Morning briefing — Conservative group’s rating of Illinois lawmakers falls; Chicago DSA backs abortion bills
Trail reports — North Side wards, young voters lead vote-by-mail requests; Emanuel boosts O’Connor, Reboyras
Dueling Community Oversight Ordinances Introduced; Grassroots Coordinator Calls it ‘Slap in the Face’
Perennial candidate Dr. Willie Wilson has apparently joined the 2019 fray for mayor, while Cook County Comm. Richard Boykin (D-1) steps down in a close race and aldermen consider a new diversity task force and a number of gun measures.
City Council Rundown: O’Hare Deal Confronts Choppy Air At Take Off; Aldermen Decry Guns Used To Kill Police Commander, Florida High School Students
Both incidents have reshaped the debate over gun control nationwide and in Illinois, giving new life to a proposed state law — now named for Bauer — that would ban extended-gun magazines, like the one used to kill the commander outside the Thompson Center.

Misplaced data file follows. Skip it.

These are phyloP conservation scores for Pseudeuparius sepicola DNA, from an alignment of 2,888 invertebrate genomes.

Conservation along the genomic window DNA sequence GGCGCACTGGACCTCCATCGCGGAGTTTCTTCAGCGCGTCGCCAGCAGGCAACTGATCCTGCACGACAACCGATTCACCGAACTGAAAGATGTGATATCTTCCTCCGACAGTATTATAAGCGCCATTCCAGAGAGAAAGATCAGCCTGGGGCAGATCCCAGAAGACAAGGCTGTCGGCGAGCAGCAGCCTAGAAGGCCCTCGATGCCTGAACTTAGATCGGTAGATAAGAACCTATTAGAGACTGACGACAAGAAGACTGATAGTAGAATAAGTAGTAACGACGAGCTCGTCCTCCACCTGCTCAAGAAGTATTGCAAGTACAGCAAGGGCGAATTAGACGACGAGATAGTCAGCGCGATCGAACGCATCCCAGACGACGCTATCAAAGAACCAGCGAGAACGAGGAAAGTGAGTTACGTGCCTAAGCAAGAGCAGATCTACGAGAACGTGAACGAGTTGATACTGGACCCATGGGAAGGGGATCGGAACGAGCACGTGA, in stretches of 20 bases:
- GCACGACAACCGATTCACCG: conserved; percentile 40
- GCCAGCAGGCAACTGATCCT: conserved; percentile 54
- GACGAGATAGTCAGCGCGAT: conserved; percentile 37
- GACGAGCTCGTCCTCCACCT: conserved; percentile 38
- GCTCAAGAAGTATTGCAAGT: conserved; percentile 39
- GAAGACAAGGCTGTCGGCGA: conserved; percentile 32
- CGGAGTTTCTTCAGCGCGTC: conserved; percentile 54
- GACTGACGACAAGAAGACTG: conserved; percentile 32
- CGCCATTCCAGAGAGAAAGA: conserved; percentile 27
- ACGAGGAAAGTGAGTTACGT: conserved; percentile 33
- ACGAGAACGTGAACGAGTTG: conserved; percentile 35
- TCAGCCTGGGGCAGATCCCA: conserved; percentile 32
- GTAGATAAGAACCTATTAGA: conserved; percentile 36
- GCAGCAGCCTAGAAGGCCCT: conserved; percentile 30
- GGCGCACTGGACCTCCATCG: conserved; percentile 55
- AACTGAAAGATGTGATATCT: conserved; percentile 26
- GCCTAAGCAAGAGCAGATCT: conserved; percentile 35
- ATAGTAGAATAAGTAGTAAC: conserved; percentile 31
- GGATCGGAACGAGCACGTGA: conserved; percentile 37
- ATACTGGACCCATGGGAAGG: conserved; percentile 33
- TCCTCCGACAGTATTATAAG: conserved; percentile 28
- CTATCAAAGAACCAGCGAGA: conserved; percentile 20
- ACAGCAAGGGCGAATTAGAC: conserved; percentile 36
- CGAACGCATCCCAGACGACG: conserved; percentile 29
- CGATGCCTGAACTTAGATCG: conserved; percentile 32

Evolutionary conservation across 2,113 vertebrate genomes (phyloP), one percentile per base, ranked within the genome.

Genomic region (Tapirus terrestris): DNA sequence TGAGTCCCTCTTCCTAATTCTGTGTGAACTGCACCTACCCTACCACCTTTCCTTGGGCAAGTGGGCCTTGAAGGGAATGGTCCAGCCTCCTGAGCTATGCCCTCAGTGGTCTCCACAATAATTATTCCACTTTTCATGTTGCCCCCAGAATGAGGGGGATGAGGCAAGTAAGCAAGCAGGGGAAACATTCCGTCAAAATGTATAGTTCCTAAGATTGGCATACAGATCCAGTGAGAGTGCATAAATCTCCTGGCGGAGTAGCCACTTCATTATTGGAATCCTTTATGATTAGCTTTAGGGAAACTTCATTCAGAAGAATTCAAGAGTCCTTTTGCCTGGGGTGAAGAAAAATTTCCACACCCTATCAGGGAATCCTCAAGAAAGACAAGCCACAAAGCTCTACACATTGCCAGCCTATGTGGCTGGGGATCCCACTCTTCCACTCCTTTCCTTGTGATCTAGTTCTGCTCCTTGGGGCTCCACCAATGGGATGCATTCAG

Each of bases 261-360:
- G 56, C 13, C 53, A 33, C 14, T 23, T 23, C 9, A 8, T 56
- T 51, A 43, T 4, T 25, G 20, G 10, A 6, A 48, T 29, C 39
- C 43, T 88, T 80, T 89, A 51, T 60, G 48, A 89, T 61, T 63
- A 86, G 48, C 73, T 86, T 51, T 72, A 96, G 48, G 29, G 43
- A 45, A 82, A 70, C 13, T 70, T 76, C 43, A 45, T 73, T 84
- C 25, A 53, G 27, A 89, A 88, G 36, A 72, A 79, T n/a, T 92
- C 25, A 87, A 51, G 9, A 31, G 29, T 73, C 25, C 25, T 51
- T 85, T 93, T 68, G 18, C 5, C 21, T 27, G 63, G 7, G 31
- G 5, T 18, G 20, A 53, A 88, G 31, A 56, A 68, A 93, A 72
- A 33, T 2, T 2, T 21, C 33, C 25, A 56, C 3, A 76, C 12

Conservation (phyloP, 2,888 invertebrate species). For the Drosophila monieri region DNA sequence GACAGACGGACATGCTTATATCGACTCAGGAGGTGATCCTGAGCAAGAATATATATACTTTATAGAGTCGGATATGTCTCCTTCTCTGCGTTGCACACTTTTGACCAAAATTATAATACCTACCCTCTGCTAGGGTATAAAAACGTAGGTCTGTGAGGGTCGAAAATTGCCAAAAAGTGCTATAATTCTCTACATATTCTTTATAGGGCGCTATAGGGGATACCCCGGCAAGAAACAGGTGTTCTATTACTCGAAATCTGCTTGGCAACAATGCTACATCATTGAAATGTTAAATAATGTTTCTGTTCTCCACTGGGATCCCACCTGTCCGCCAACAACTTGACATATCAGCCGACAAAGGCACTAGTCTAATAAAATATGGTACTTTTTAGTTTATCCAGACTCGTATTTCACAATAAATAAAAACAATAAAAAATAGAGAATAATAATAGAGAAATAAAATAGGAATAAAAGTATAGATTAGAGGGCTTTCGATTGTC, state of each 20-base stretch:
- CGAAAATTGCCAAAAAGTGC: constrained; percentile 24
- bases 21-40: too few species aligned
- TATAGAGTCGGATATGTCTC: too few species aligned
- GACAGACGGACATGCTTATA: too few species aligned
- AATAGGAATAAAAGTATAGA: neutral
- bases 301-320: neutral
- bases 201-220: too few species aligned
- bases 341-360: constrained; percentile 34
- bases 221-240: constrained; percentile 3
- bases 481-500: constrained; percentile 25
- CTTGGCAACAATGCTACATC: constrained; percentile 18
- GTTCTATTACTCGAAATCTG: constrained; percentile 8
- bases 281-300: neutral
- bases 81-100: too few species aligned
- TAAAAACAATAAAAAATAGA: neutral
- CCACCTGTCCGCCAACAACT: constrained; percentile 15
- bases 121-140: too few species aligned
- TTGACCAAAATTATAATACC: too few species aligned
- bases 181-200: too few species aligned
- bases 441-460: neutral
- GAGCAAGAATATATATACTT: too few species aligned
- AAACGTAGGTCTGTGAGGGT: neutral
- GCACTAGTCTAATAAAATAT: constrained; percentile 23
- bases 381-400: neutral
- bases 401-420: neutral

The council is expected to adopt a resolution of support for that law, a day after Chicago Police Supt. Eddie Johnson traveled to Springfield to lobby for the measure. That law would also limit the use of body armor by members of the public.
Aldermen plan to recess the meeting for a symbolic 17 minutes, one minute for every victim of the Parkland shooting.
Face Lift Looms For O’Hare Airport
Mayor Rahm Emanuel is also expected to introduce an $8.5 billion project to expand and modernize O’Hare Airport that has been the subject of intense negotiations.
The project would add dozens of new gates and several new terminals to bring the airport into the 21st century, officials said.
The council is also expected to approve a host of new 15-year rental agreements designed to pump $37.5 million into the effort to expand and modernize O’Hare Airport’s ground and cargo operations.
Aldermen are also expected to approve $150 million in bonds to be issued to build the Aeroterm cargo development at O’Hare. While the firm needed the city’s blessing to get the bonds at a low rate, taxpayers are not obligated to repay the funds.